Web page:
All living things must reproduce in order to grow their populations. In order to accomplish that goal, evolution has provided 2 competing methods: sexual and asexual reproduction. Each method produces offspring, but has its own benefits and drawbacks. Let’s take a closer look at sexual vs. asexual reproduction.
Most of the species that we’re usually in contact with reproduce sexually. This includes everything from humans to fish to flowering plants! Sexual reproduction requires two parents who produce special cells called gametes which combine to form a genetically unique offspring.
In sexual reproduction, an offspring will only receive half of each of its parent’s DNA. This mixing and matching of genetics produces lots of variations in a population. As DNA is mixed and matched over several generations, new traits pop up that may not have been present before.
This variety is considered the primary advantage of sexual reproduction. Because all the individuals in a sexually reproducing population are slightly different from one another, there is a higher chance that some portion of the population will have a genetic resistance to challenges that may arise as environmental conditions inevitably shift. This process of slightly changing over time makes sexual reproduction the primary driving force of evolution.
The drawbacks of sexual reproduction mostly center around the amount of energy it requires. Gametes, produced by the process of meiosis, take time and energy to make. On top of that, it also requires energy to find and select a suitable partner for mating. One has only to think of the plight of the salmon to be convinced that sexual reproduction is often quite the task!
Asexual reproduction, involving much less energy, is a form of cloning. A parent will produce offspring which shares an identical set of DNA. This can happen in a variety of ways:
Types of Asexual Reproduction
|Budding||Some species, like the hydra, are capable of growing an appendage that eventually breaks off and becomes an offspring. This process is called budding.|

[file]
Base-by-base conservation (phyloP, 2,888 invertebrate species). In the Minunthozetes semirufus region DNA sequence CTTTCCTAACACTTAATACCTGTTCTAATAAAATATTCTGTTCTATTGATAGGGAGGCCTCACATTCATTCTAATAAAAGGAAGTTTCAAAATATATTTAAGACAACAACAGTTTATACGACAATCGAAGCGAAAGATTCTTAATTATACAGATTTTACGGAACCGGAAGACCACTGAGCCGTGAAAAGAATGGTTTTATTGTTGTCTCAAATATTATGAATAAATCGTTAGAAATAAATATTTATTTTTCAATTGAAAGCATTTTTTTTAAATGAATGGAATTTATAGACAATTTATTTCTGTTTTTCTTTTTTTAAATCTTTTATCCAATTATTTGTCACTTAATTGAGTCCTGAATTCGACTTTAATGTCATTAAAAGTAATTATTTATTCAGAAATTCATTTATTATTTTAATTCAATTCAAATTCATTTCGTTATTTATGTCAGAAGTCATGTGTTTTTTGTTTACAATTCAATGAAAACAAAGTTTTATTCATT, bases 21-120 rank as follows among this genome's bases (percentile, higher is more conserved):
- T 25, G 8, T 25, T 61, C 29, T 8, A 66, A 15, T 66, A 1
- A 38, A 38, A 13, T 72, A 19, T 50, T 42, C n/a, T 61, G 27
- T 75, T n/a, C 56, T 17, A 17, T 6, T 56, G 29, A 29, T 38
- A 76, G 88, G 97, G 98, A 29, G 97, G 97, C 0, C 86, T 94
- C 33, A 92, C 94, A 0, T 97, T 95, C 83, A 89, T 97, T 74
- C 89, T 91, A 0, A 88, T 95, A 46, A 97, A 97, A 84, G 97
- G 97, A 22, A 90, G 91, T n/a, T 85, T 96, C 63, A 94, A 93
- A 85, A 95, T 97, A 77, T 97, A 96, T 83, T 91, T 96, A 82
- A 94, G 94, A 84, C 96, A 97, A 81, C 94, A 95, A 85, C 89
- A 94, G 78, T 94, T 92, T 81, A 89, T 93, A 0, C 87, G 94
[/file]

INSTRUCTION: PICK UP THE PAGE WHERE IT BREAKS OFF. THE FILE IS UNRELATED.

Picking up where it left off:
|Binary Fission||Most cells reproduce asexually. In eukaryotes that process is called mitosis, in prokaryotes it’s known as binary fission.|
|Runners||Several plants, including strawberries, are able to reproduce asexually by growing a root that shoots away from the parent plant. Eventually this root will sprout a genetically identical clone.|
Regardless of the way it’s accomplished, asexual reproduction always produces genetically identical offspring. This can be a bad thing when it comes to changes in the environment. When one individual is susceptible to a danger, so is the entire population. For better or for worse, asexual reproduction produces an army of clones. This lack of genetic variety makes an asexually reproducing population vulnerable to changing conditions.
Asexual reproduction, however, is strong where sexual reproduction is weak. It requires very little energy and can happen very quickly. These benefits make asexual reproduction an excellent reproductive strategy for any species interested in building a very large population quickly. Bacteria are one such example. Their colonies can grow to millions of individuals in just a few hours.
Sexual vs. Asexual Teaching Resources
Sexual and Asexual Reproduction Teaching ResourcesFrom: $25.00 / month
Sexual and Asexual Reproduction Quiz – PDF & DigitalFrom: $25.00 / month
MS-LS3-2 Sexual vs. Asexual Modeling Assessment – PDF & DigitalFrom: $25.00 / month
Sexual vs. Asexual Webquest – PDF & DigitalFrom: $25.00 / month
Sexual and Asexual Reproduction – Presentation and Student NotesFrom: $25.00 / month
Sexual vs. Asexual – Reading Comprehension WorksheetsFrom: $25.00 / month
More About These Resources
2 pages of pre-reading covering sexual vs. asexual reproduction prepares students for a summarizing review. This resource also includes a graphing extension which can be used for differentiation or extension.
15 multiple choice questions requiring students to differentiate between instances of sexual vs. asexual reproduction.
Who doesn’t love a good sub plan? Let students explore reproductive strategies on their own using this interactive webquest. An extension activity requires students to argue which strategy they would choose in an organism of their own design.
Additional Sexual vs. Asexual Reproduction Resources
- PDF File containing many descriptions of various organisms and their reproductive strategies from the University of Utah
- Lab involving population growth of both sexually and asexually reproducing species
- Textbook style pages describing in detail the two methods of reproduction. Includes a watermark, but could still be useful for reference
- Web Interactive containing descriptions of reproductive strategies of several species
- Youtube Video with a short, student friendly description of both strategies
- Presentation 2
- Worksheet 2
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